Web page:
Nine athletes sweat, stretch and run drills before games. The stakes are high: just their entire future. They are the Wolves, an elite indoor girls soccer team, where each player dreams of a full-ride scholarship to college while navigating the way to adulthood.
Count on Cockroach to deliver a cutting-edge play that’s oh-so engaging. The Wolves, written by then-26-year-old Sarah DeLappe in 2016, is a millennial masterpiece (but don’t let the ‘M’ word turn you off). The story rolls out in a series of pre-game stretches and warm-ups. As in real life, the conversation doesn’t follow neat turn-taking. Teammates talk over each other; side conversations emerge. Depending on where you sit, the experience might be different.
“I heard it as a musical score or orchestration,” DeLappe said in a filmed Brooklyn College Fireside Chat. “On the page it’s kind of laid out musically, because there’s one column of uninterrupted text and these spurts of dialogue on the side, which was me hearing these nine voices like nine different musical instruments.”
Director Kate St-Pierre was eager to take up the challenge of The Wolves, her third play for Cockroach. “The timing, the movement, the connection to the text and to the actors—I feel it’s all dialed up to 11 in this show,” St-Pierre says. “Then on top of all of that you add the soccer skills.”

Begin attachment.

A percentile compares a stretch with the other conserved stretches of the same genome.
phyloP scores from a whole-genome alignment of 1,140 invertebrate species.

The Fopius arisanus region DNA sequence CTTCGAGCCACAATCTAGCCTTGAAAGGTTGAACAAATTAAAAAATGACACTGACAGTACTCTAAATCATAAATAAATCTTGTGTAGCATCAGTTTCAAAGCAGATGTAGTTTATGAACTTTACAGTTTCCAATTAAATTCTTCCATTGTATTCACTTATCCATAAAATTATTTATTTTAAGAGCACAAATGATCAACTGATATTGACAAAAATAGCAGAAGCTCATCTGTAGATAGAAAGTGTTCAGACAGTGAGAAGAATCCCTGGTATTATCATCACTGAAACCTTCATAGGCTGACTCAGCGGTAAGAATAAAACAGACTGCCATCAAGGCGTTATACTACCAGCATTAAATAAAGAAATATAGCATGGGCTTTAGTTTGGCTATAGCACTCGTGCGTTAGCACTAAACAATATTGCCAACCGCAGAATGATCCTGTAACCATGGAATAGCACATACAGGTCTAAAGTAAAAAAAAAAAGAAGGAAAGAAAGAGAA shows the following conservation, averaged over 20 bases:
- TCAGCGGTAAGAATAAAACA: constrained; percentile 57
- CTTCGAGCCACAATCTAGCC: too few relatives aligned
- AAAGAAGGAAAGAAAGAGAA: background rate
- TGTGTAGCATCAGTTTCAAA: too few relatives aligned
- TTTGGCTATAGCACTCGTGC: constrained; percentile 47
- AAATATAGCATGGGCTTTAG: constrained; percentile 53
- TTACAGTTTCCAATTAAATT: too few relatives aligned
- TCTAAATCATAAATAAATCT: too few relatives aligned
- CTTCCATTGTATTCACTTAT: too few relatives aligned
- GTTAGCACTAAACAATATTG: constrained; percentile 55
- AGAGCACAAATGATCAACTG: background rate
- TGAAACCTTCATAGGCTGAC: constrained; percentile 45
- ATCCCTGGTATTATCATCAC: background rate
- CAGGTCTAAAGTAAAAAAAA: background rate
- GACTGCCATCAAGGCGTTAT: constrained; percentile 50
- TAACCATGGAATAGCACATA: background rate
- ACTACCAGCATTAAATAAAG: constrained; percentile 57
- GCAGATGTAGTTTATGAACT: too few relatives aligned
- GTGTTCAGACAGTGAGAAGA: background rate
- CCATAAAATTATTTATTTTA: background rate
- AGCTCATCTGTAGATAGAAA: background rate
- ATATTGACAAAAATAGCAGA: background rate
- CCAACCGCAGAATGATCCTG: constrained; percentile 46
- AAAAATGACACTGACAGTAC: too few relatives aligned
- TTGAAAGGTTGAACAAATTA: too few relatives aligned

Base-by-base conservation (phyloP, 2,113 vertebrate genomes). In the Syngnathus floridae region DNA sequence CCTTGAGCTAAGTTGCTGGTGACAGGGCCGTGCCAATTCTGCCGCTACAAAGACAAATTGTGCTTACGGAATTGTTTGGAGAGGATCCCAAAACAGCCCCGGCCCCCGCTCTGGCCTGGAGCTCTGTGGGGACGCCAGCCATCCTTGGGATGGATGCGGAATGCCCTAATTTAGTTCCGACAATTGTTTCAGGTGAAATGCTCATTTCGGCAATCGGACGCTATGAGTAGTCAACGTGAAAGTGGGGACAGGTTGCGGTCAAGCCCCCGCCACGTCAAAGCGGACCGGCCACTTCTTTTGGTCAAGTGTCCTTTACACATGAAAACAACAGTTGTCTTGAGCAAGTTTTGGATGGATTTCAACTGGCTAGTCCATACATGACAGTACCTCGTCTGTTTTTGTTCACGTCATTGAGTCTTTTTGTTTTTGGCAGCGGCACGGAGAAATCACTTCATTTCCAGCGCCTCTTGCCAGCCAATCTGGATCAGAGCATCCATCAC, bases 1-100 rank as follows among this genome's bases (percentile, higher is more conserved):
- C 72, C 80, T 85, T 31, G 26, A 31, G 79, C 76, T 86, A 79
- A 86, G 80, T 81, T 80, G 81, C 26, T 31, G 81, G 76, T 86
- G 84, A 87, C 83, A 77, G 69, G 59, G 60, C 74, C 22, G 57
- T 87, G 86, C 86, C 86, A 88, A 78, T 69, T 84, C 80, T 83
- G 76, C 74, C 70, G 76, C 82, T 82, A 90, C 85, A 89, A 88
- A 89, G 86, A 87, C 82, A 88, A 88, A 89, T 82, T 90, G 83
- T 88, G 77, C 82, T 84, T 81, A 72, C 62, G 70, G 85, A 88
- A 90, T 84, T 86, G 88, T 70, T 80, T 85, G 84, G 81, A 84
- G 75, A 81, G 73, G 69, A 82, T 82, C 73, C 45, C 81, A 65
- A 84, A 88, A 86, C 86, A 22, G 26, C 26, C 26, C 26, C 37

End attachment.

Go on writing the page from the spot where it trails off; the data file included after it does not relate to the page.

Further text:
The show is written, directed, acted and produced exclusively by women—even down to the set design, lighting and props. “It’s like a breath of fresh air,” says actor Sabrina Cofield, who plays No. 11. “It’s been lovely and empowering.”
This is by design. “I wanted to see a portrait of teenage girls as human beings,” the playwright told the Hudson Valley News, “as complicated nuanced, very idiosyncratic people who weren’t just girlfriends or sex objects or manic-pixie dream girls, but who were athletes and daughters and students and scholars and people who are trying actively to figure out who they were in this changing world around them.”
Unsurprisingly, The Wolves was a finalist for the 2017 drama Pulitzer. The committee called it a timely play that “illuminates with the unmistakable ping of reality the way young selves are formed when innate character clashes with external challenges.” But when you’re watching the show, you don’t feel the fancy interpretation; you feel like you’re eavesdropping on some really juicy gossip.
It’s not till the latter half of the play that the girls finally huddle up. By the time they’re chanting, “We. Are. The. Wolves. Wearethewolves!” you’re no longer eavesdropping; you’re right there, in the huddle, on the team.
The Wolves February 1-18, days & times vary, $15-$25, 1025 S. 1st St. #110, cockroachtheatre.com.